Bryce Casavant has released a paper that highlights the need for the Conservation Officer Service to change its policies to improve vital public trust in British Columbia.
Casavant, the former Conservation Officer whose refusal to follow an order to kill two bear cubs made international headlines in 2015, has produced a technical report while in a doctoral program with Royal Roads University. Utilizing a survey conducted by Insights West regarding public perceptions and experiences with law enforcement officers responding to situations of human-wildlife conflict, Casavant analyzed the data and found several areas where improvement in wildlife law enforcement is necessary.
“The killing of wildlife by a government agency is emerging as a clear social concern in British Columbia,” Casavant said in a statement, using The Fur-Bearers’ recent court case as an example, as well as ongoing media coverage of animal killings by the COS. “Public trust in law enforcement is an essential aspect of a functioning democracy, and this includes uniformed and armed enforcement officers whose duties are focused on wildlife.”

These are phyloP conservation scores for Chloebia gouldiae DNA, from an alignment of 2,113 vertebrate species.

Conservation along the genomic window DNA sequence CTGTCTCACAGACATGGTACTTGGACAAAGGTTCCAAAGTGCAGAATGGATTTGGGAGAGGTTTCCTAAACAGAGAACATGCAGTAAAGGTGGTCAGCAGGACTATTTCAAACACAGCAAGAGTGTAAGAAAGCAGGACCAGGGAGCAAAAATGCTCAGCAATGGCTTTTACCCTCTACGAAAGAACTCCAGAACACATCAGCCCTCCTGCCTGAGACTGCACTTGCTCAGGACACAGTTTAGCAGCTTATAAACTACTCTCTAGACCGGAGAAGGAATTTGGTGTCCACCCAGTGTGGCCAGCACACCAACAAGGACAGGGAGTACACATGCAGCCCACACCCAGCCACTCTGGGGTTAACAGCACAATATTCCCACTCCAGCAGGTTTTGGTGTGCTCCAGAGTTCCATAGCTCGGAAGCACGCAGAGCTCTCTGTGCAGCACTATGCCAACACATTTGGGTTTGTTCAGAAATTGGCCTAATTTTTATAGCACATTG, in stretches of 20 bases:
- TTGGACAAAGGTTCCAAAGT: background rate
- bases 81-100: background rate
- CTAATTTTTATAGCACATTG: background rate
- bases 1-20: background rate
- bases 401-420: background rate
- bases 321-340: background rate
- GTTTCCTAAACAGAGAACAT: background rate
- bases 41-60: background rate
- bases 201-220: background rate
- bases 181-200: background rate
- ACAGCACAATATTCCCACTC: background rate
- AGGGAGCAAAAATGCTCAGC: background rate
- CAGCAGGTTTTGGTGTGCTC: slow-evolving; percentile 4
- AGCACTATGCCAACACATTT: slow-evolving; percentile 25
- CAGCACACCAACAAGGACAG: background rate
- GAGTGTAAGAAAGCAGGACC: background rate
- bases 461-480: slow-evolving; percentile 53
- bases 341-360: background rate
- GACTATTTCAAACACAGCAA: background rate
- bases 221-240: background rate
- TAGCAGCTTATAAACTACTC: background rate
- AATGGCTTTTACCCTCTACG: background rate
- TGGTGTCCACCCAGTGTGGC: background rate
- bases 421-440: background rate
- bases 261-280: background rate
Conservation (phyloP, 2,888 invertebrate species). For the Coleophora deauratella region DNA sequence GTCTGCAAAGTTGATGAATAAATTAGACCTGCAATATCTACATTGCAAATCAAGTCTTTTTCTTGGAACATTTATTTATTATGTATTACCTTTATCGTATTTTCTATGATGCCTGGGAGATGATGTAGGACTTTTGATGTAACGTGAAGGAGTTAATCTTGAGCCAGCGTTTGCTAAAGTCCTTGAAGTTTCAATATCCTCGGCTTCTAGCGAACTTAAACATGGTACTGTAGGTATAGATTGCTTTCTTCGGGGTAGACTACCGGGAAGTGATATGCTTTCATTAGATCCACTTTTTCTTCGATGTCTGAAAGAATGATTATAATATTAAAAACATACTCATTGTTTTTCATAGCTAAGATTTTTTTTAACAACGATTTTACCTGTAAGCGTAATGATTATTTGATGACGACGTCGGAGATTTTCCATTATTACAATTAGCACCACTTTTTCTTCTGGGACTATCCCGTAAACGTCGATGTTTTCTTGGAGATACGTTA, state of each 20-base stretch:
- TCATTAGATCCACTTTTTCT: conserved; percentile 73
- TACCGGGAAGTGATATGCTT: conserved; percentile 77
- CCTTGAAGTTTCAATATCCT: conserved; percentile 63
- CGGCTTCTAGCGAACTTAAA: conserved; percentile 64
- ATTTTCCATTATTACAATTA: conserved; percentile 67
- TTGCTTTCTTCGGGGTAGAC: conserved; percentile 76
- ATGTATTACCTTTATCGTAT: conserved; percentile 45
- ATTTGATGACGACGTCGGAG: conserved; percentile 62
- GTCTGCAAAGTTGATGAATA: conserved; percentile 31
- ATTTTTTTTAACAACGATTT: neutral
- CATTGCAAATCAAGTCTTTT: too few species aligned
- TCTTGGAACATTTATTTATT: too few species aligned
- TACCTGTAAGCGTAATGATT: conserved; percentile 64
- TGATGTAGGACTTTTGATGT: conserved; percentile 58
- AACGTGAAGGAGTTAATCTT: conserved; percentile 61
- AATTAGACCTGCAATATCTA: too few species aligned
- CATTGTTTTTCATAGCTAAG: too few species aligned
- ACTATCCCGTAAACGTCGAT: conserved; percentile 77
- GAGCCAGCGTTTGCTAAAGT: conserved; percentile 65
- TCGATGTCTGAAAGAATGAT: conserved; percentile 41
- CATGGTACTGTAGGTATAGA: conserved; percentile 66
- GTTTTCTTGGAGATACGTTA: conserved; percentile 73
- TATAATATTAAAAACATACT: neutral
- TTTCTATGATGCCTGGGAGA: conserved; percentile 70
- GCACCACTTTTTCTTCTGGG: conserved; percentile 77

Casavant’s key recommendations from his technical report include third-party oversight of the Conservation Officer Service to ensure policy and the actions of officers are consistent with current laws, public expectations, and public trust; training for working with the public and alternatives to lethal force with wildlife; a review of internal policies to develop agency-specific training; and the creation of standardized call centre messaging for the public.
“The public have expectations of how Conservation Officers or other law enforcement officers will act or respond to human-wildlife conflict situations, and when they’re not met, the trust they have in those agencies may begin to erode,” Casavant says. “This technical report does not offer immediate solutions, but questions that must be addressed, and areas where the public trust can be improved for the benefit of all parties.”